BOISE - The accident in Emmett involved a 15 year old driver with four young passengers. Although those factors may have nothing to do with the crash, the senate bill, which was brought forth well before the crash ever happened, focuses on related issues.
Senate Bill 1119 would give young drivers more behind-the-wheel instruction time and limit how many passengers they can have in the car with them.
"Let's turn right here," instructs Jeff Coe, a Driver's Education Instructor with the Boise School District.
Madison Altorfer is the 9th grader behind the wheel. She is just two weeks away from finishing her driver's education course. At 15, she's the same age as the driver of a car that plunged into a pond and killed five Emmett teens Tuesday.
"It's been a topic of conversation in the car all week," said Coe.
"That was really terrible," said Altorfer of the crash, "and it probably would have helped if they would have had a little bit more experience in driving."
There's no way to tell just what caused the driver to run off the road in Emmett, but Idaho lawmakers are considering a bill that focuses on two issues key to the crash.
Senate Bill 1119 would add more instructional time behind the wheel for new drivers, and limit the number of passengers they can have in the car to one.
"Maybe the situation that they were in, that accident would have happened whether they had 6 months or 16 months or 30 months," said Coe, "but more experience doesn't hurt anyone."
And Coe feels the timing of the fatal accident will push the bill into Idaho law.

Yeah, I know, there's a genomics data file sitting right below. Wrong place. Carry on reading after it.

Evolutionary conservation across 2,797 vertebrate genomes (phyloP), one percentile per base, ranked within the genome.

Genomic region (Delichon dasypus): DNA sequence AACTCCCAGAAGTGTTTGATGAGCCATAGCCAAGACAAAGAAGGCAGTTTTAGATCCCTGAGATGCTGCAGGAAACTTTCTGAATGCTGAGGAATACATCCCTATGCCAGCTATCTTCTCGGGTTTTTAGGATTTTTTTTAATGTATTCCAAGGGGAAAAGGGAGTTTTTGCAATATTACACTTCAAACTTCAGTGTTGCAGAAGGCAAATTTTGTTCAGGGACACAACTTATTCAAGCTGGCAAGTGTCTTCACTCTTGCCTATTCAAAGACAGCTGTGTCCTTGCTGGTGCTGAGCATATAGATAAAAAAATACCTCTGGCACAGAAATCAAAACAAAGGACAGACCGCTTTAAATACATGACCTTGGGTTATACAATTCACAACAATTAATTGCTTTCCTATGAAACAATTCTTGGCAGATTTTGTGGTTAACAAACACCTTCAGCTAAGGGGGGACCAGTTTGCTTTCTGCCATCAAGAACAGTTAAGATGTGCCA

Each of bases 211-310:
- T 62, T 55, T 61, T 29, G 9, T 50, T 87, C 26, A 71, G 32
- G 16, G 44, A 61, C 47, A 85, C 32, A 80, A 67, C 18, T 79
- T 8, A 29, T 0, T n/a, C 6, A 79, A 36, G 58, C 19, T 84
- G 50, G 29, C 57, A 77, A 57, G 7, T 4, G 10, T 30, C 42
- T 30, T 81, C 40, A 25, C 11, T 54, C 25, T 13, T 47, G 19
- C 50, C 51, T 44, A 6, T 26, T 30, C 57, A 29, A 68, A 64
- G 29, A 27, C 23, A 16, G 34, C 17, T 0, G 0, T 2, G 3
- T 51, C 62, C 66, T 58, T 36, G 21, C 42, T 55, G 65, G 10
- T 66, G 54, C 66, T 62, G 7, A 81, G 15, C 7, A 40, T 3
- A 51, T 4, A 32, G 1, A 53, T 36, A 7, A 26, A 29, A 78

"I think the legislation is going to pass for sure and it might have passed anyway, but I feel that the timing of everything, that it will sail right on through and I think it's good that it's passing," Coe said.
If the bill does pass, not much will change in Madison's home.
"It's a rule for our house that when you first start driving you're not allowed to drive with anyone else," said Madison's father Paul Altorfer.
And instructors like Coe, who know well the dangers of the road, hope even if the bill doesn't pass those five Emmett teens didn't die in vain.
"If anything positive can come out of this I hope it's that these kids will remember what happened in Emmett and carry that with them for a long time," said Coe.
AAA came out with a recent study that found 38 percent fewer teen traffic deaths in states that had the toughest teen driving laws. Local AAA officials said they approached the legislature with ideas to help lower Idaho's teen crash numbers and came up with Senate Bill 1119.